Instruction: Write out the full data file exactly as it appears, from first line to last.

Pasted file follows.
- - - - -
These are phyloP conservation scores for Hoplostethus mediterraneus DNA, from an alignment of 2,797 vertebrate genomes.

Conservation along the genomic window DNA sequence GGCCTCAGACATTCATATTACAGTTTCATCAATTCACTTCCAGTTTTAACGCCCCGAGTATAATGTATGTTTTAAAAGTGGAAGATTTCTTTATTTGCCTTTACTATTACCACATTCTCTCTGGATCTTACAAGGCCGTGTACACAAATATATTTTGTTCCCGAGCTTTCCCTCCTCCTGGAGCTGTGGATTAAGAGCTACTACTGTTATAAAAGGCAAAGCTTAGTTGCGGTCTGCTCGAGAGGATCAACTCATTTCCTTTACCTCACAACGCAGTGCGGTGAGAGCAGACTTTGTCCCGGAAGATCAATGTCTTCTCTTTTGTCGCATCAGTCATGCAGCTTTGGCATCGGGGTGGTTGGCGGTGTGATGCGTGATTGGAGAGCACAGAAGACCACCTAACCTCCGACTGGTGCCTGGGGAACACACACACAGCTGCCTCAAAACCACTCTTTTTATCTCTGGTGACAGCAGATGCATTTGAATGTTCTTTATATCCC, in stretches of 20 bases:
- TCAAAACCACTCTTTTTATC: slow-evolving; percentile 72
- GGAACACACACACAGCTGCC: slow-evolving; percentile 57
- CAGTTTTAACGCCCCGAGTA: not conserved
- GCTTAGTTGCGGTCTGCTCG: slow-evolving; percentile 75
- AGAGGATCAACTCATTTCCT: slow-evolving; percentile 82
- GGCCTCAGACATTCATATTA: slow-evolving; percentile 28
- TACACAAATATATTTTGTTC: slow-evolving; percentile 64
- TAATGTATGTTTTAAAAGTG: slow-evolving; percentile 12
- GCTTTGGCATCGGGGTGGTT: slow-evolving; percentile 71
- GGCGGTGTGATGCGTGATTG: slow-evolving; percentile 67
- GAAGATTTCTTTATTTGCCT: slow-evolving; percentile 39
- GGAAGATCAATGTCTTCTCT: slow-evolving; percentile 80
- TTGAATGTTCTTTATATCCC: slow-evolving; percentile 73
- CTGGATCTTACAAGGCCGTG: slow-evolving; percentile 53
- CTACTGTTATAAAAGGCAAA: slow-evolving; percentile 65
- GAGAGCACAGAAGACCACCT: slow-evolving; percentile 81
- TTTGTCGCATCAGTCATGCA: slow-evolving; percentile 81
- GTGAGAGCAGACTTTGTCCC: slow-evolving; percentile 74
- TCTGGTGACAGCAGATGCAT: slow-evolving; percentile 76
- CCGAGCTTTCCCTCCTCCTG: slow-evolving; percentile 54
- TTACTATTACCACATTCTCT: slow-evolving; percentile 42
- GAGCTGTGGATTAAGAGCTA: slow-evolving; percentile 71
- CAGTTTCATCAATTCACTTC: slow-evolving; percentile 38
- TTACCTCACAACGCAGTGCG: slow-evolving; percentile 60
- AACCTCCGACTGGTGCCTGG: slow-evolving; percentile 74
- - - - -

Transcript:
These are phyloP conservation scores for Hoplostethus mediterraneus DNA, from an alignment of 2,797 vertebrate genomes.

Conservation along the genomic window DNA sequence GGCCTCAGACATTCATATTACAGTTTCATCAATTCACTTCCAGTTTTAACGCCCCGAGTATAATGTATGTTTTAAAAGTGGAAGATTTCTTTATTTGCCTTTACTATTACCACATTCTCTCTGGATCTTACAAGGCCGTGTACACAAATATATTTTGTTCCCGAGCTTTCCCTCCTCCTGGAGCTGTGGATTAAGAGCTACTACTGTTATAAAAGGCAAAGCTTAGTTGCGGTCTGCTCGAGAGGATCAACTCATTTCCTTTACCTCACAACGCAGTGCGGTGAGAGCAGACTTTGTCCCGGAAGATCAATGTCTTCTCTTTTGTCGCATCAGTCATGCAGCTTTGGCATCGGGGTGGTTGGCGGTGTGATGCGTGATTGGAGAGCACAGAAGACCACCTAACCTCCGACTGGTGCCTGGGGAACACACACACAGCTGCCTCAAAACCACTCTTTTTATCTCTGGTGACAGCAGATGCATTTGAATGTTCTTTATATCCC, in stretches of 20 bases:
- TCAAAACCACTCTTTTTATC: slow-evolving; percentile 72
- GGAACACACACACAGCTGCC: slow-evolving; percentile 57
- CAGTTTTAACGCCCCGAGTA: not conserved
- GCTTAGTTGCGGTCTGCTCG: slow-evolving; percentile 75
- AGAGGATCAACTCATTTCCT: slow-evolving; percentile 82
- GGCCTCAGACATTCATATTA: slow-evolving; percentile 28
- TACACAAATATATTTTGTTC: slow-evolving; percentile 64
- TAATGTATGTTTTAAAAGTG: slow-evolving; percentile 12
- GCTTTGGCATCGGGGTGGTT: slow-evolving; percentile 71
- GGCGGTGTGATGCGTGATTG: slow-evolving; percentile 67
- GAAGATTTCTTTATTTGCCT: slow-evolving; percentile 39
- GGAAGATCAATGTCTTCTCT: slow-evolving; percentile 80
- TTGAATGTTCTTTATATCCC: slow-evolving; percentile 73
- CTGGATCTTACAAGGCCGTG: slow-evolving; percentile 53
- CTACTGTTATAAAAGGCAAA: slow-evolving; percentile 65
- GAGAGCACAGAAGACCACCT: slow-evolving; percentile 81
- TTTGTCGCATCAGTCATGCA: slow-evolving; percentile 81
- GTGAGAGCAGACTTTGTCCC: slow-evolving; percentile 74
- TCTGGTGACAGCAGATGCAT: slow-evolving; percentile 76
- CCGAGCTTTCCCTCCTCCTG: slow-evolving; percentile 54
- TTACTATTACCACATTCTCT: slow-evolving; percentile 42
- GAGCTGTGGATTAAGAGCTA: slow-evolving; percentile 71
- CAGTTTCATCAATTCACTTC: slow-evolving; percentile 38
- TTACCTCACAACGCAGTGCG: slow-evolving; percentile 60
- AACCTCCGACTGGTGCCTGG: slow-evolving; percentile 74